Earlier this month, book publicist Georgina Moore released her first novel into the world. The Garnett Girls tells the story of three sisters and their free-spirited mother, Margo. All three sisters have always tried to do what is expected of them following the father walking out on them when they were young. Richard is a name that is never uttered at Sandcove where the eldest daughter, Rachel makes her home. Playwright Imogen is making discoveries of her own following her engagement and Sasha finds herself trapped between her controlling husband and her fractured family.
In this interview, Georgina shares about at what point in her career as a publicist, she released she wanted to write her first book, an interesting discovery she made after the book was published, and what she’s working on next.
At what point during your career as a book publicist did you realize that you wanted to write a book?
I tried back in my 30s; I thought I might have a single-girl-about-London novel in me. But I realized I didn’t have anything original to say. Plus, my career was so all-consuming, and a lot of publishing put me off wanting to be an author. I saw first-hand how competitive it is; how hard authors have to work; how many books are published in just one week; the issue over review space for books and the general lack of space in the media. It wasn’t until lockdown came and so much of my job changed that I thought it was now or never.
When did you first come up with the storyline for The Garnett Girls?
I always knew I wanted to write about the push/pull of the mother/daughter relationship. We have a houseboat on the Isle of Wight, located off the south coast of England, which is a holiday rental business, and when we were on the island many years ago, I saw a large family coming out of a slightly ramshackle house on the beach. They were all talking over each other, the way families do, about to go sailing. A seed of an idea started to grow in my mind. As someone who had grown up in London, I was fascinated by what it would be like to grow up in such a small, close-knit community. The kind of place where you know everyone in the shops and on the streets, where everyone knows your history. I thought it would probably be claustrophobic for some but a supportive and helpful way to live for others. That was when I knew I wanted my Garnett family to live on the island.
Where did you write the majority of the book?
At home on our houseboat on Taggs Island in the River Thames. Very early in the morning during the first lockdown, before the kids got up and before I had to start the very painful exercise of online schooling two kids! We couldn’t go anywhere and so I think you can tell in The Garnett Girls that I was living vicariously through their parties! Critics have been kind enough to say that you can feel the longing for the Isle of Wight in the novel.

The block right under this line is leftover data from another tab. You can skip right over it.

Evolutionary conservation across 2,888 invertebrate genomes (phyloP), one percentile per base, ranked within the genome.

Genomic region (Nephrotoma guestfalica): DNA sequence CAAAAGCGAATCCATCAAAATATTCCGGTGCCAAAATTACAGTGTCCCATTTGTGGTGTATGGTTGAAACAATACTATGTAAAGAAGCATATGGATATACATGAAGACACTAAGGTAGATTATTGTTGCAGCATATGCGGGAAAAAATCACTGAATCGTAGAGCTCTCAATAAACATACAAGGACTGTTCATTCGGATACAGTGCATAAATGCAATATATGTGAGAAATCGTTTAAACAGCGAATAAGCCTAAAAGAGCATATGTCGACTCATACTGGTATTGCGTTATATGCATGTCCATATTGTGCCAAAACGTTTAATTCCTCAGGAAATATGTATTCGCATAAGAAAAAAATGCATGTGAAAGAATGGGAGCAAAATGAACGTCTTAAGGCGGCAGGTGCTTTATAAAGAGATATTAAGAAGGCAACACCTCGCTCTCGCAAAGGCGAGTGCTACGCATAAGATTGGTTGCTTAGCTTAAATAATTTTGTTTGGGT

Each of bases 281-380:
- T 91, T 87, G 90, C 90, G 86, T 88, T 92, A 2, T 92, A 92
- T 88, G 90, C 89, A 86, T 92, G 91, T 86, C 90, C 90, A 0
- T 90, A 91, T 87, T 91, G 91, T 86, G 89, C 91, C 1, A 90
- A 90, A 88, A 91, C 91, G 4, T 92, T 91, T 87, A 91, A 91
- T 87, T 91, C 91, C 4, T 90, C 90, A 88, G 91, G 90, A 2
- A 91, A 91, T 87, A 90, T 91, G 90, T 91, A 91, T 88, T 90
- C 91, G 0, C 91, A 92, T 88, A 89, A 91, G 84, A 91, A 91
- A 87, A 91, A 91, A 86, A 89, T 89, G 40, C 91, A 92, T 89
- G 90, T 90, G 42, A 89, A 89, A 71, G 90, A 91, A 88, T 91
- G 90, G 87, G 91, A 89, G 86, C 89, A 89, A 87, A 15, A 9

You have a holiday houseboat ‘Sturdy’ on the Isle of Wight where the book is set. Are the various locations in the book based on real places or are they purely imaginary?
Oh yes, they are all real places and easy to spot. I also found out after publication that there is a real Garnett family in Seaview where my book is set. Now they all think the novel is about them!
Out of the three sisters (Rachel, Imogen, and Sasha) which sister did you feel the most connected to as you wrote the novel?
There’s a touchstone of me in each of the sisters. Me at different stages in my life. I started with that touchstone, and then the girls developed in their own ways. My UK publisher did a quiz to find out which Garnett Girls you are; I got Margo, and everyone seemed to agree with it! So I think the strongest vibe I project is the Margo vibe.
How do you think the sister’s complicated relationship with their mother, made their relationships with each other stronger?
Each sister realizes that the only people who can understand what it is like to have Margo as a mother are their sisters! Once the Garnett sisters share the burden of their past, and the emotional damage they have been through and really talk to each other and share their secrets, then they can become stronger as they unite. United, they can try to get Margo to see that controlling their lives is not the only way to mother them.
What was your favorite scene from the book?
I love the Boxing Day BBQ on the beach scene where everything comes to a head, long-held tensions and secrets exploding. The scene moves fast between different viewpoints, and it was fun to write. The end scene between Richard and Margo gets me every single time I read it, and I always shed a tear.
Which character was the hardest to say goodbye to at the end of the book?
I haven’t said goodbye to them. For me, they are out there on the island beaches, living their lives. Lots of readers have asked for a prequel or sequel, and I think at some point I may revisit the Garnetts.
What has been the best part about meeting readers on tour?
I love every part of it! I am a bit of a natural extrovert, so everything to do with events and festivals I find so much fun. I love talking to readers about the characters as if they are real people. I also love meeting aspiring writers, too. I think they find it inspiring that I had my first novel published at 50. If I can do anything to help or encourage an aspiring writer, I will.
Are you working on your next novel, and if so, can we get a sneak peek?
Yes, I’m working on the second draft of Walnut Tree Island. It’s set on a houseboat island in the Thames with an old hotel on it which had a glorious past as a music venue in the 1960s. When business magnate Oliver Greenwood turns up as the new owner of the island, old grudges resurface, and Jo Star is determined to protect the island from him, despite the entwined and complicated history of their families.